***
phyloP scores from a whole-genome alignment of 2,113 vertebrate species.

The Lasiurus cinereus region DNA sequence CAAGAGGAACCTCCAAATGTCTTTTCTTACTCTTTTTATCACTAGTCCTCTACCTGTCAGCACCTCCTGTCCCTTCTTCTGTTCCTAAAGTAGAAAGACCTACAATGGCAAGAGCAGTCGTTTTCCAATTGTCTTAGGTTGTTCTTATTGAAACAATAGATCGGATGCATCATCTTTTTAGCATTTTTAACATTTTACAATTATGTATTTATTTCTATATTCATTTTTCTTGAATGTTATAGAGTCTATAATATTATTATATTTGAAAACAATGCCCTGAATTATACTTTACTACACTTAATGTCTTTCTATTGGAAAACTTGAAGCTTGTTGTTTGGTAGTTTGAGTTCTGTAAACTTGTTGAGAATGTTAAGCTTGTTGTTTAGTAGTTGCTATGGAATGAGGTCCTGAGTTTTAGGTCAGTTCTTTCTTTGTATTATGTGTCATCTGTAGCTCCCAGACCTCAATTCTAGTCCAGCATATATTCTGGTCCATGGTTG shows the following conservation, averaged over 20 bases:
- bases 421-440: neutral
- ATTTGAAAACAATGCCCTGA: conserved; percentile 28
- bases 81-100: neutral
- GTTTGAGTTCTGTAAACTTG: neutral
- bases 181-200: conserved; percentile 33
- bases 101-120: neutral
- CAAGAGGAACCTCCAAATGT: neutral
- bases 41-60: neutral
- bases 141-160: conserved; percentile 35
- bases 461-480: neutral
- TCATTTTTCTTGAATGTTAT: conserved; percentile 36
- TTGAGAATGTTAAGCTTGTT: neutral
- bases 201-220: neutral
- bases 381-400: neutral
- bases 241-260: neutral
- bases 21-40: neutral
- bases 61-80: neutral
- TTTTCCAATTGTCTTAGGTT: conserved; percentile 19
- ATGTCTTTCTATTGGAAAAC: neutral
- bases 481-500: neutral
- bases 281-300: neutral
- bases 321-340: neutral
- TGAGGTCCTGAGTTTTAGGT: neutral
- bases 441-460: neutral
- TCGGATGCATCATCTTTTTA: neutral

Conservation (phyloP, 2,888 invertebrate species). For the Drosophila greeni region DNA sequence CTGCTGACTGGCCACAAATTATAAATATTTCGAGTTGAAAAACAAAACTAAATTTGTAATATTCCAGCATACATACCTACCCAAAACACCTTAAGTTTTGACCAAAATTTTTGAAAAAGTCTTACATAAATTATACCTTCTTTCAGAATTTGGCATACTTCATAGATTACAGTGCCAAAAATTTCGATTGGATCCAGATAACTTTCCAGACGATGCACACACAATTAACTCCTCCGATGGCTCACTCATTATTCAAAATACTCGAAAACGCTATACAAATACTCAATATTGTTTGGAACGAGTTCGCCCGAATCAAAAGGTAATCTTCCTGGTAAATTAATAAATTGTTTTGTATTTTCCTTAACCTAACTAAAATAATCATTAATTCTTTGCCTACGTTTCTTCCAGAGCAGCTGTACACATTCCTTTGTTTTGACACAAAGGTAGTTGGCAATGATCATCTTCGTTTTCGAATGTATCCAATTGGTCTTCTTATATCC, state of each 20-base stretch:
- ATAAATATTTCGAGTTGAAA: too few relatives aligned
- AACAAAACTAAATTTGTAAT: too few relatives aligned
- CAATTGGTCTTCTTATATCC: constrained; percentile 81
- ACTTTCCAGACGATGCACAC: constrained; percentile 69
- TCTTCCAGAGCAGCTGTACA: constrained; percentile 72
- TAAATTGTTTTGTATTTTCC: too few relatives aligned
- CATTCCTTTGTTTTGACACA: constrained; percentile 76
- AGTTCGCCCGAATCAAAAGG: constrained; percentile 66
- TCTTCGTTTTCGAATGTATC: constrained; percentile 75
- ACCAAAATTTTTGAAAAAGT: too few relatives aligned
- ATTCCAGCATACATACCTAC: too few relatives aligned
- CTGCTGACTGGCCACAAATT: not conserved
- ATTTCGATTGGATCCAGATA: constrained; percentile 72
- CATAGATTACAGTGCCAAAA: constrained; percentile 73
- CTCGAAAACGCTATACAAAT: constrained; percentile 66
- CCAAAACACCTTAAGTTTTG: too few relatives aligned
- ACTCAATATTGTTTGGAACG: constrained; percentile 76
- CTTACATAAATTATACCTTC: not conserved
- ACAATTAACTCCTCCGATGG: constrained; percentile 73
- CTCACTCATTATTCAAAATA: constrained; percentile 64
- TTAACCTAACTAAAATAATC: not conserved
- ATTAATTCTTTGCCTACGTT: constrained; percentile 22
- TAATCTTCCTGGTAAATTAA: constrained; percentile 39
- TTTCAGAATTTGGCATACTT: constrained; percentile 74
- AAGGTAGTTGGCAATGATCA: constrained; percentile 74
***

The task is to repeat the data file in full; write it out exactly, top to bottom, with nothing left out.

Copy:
phyloP scores from a whole-genome alignment of 2,113 vertebrate species.

The Lasiurus cinereus region DNA sequence CAAGAGGAACCTCCAAATGTCTTTTCTTACTCTTTTTATCACTAGTCCTCTACCTGTCAGCACCTCCTGTCCCTTCTTCTGTTCCTAAAGTAGAAAGACCTACAATGGCAAGAGCAGTCGTTTTCCAATTGTCTTAGGTTGTTCTTATTGAAACAATAGATCGGATGCATCATCTTTTTAGCATTTTTAACATTTTACAATTATGTATTTATTTCTATATTCATTTTTCTTGAATGTTATAGAGTCTATAATATTATTATATTTGAAAACAATGCCCTGAATTATACTTTACTACACTTAATGTCTTTCTATTGGAAAACTTGAAGCTTGTTGTTTGGTAGTTTGAGTTCTGTAAACTTGTTGAGAATGTTAAGCTTGTTGTTTAGTAGTTGCTATGGAATGAGGTCCTGAGTTTTAGGTCAGTTCTTTCTTTGTATTATGTGTCATCTGTAGCTCCCAGACCTCAATTCTAGTCCAGCATATATTCTGGTCCATGGTTG shows the following conservation, averaged over 20 bases:
- bases 421-440: neutral
- ATTTGAAAACAATGCCCTGA: conserved; percentile 28
- bases 81-100: neutral
- GTTTGAGTTCTGTAAACTTG: neutral
- bases 181-200: conserved; percentile 33
- bases 101-120: neutral
- CAAGAGGAACCTCCAAATGT: neutral
- bases 41-60: neutral
- bases 141-160: conserved; percentile 35
- bases 461-480: neutral
- TCATTTTTCTTGAATGTTAT: conserved; percentile 36
- TTGAGAATGTTAAGCTTGTT: neutral
- bases 201-220: neutral
- bases 381-400: neutral
- bases 241-260: neutral
- bases 21-40: neutral
- bases 61-80: neutral
- TTTTCCAATTGTCTTAGGTT: conserved; percentile 19
- ATGTCTTTCTATTGGAAAAC: neutral
- bases 481-500: neutral
- bases 281-300: neutral
- bases 321-340: neutral
- TGAGGTCCTGAGTTTTAGGT: neutral
- bases 441-460: neutral
- TCGGATGCATCATCTTTTTA: neutral

Conservation (phyloP, 2,888 invertebrate species). For the Drosophila greeni region DNA sequence CTGCTGACTGGCCACAAATTATAAATATTTCGAGTTGAAAAACAAAACTAAATTTGTAATATTCCAGCATACATACCTACCCAAAACACCTTAAGTTTTGACCAAAATTTTTGAAAAAGTCTTACATAAATTATACCTTCTTTCAGAATTTGGCATACTTCATAGATTACAGTGCCAAAAATTTCGATTGGATCCAGATAACTTTCCAGACGATGCACACACAATTAACTCCTCCGATGGCTCACTCATTATTCAAAATACTCGAAAACGCTATACAAATACTCAATATTGTTTGGAACGAGTTCGCCCGAATCAAAAGGTAATCTTCCTGGTAAATTAATAAATTGTTTTGTATTTTCCTTAACCTAACTAAAATAATCATTAATTCTTTGCCTACGTTTCTTCCAGAGCAGCTGTACACATTCCTTTGTTTTGACACAAAGGTAGTTGGCAATGATCATCTTCGTTTTCGAATGTATCCAATTGGTCTTCTTATATCC, state of each 20-base stretch:
- ATAAATATTTCGAGTTGAAA: too few relatives aligned
- AACAAAACTAAATTTGTAAT: too few relatives aligned
- CAATTGGTCTTCTTATATCC: constrained; percentile 81
- ACTTTCCAGACGATGCACAC: constrained; percentile 69
- TCTTCCAGAGCAGCTGTACA: constrained; percentile 72
- TAAATTGTTTTGTATTTTCC: too few relatives aligned
- CATTCCTTTGTTTTGACACA: constrained; percentile 76
- AGTTCGCCCGAATCAAAAGG: constrained; percentile 66
- TCTTCGTTTTCGAATGTATC: constrained; percentile 75
- ACCAAAATTTTTGAAAAAGT: too few relatives aligned
- ATTCCAGCATACATACCTAC: too few relatives aligned
- CTGCTGACTGGCCACAAATT: not conserved
- ATTTCGATTGGATCCAGATA: constrained; percentile 72
- CATAGATTACAGTGCCAAAA: constrained; percentile 73
- CTCGAAAACGCTATACAAAT: constrained; percentile 66
- CCAAAACACCTTAAGTTTTG: too few relatives aligned
- ACTCAATATTGTTTGGAACG: constrained; percentile 76
- CTTACATAAATTATACCTTC: not conserved
- ACAATTAACTCCTCCGATGG: constrained; percentile 73
- CTCACTCATTATTCAAAATA: constrained; percentile 64
- TTAACCTAACTAAAATAATC: not conserved
- ATTAATTCTTTGCCTACGTT: constrained; percentile 22
- TAATCTTCCTGGTAAATTAA: constrained; percentile 39
- TTTCAGAATTTGGCATACTT: constrained; percentile 74
- AAGGTAGTTGGCAATGATCA: constrained; percentile 74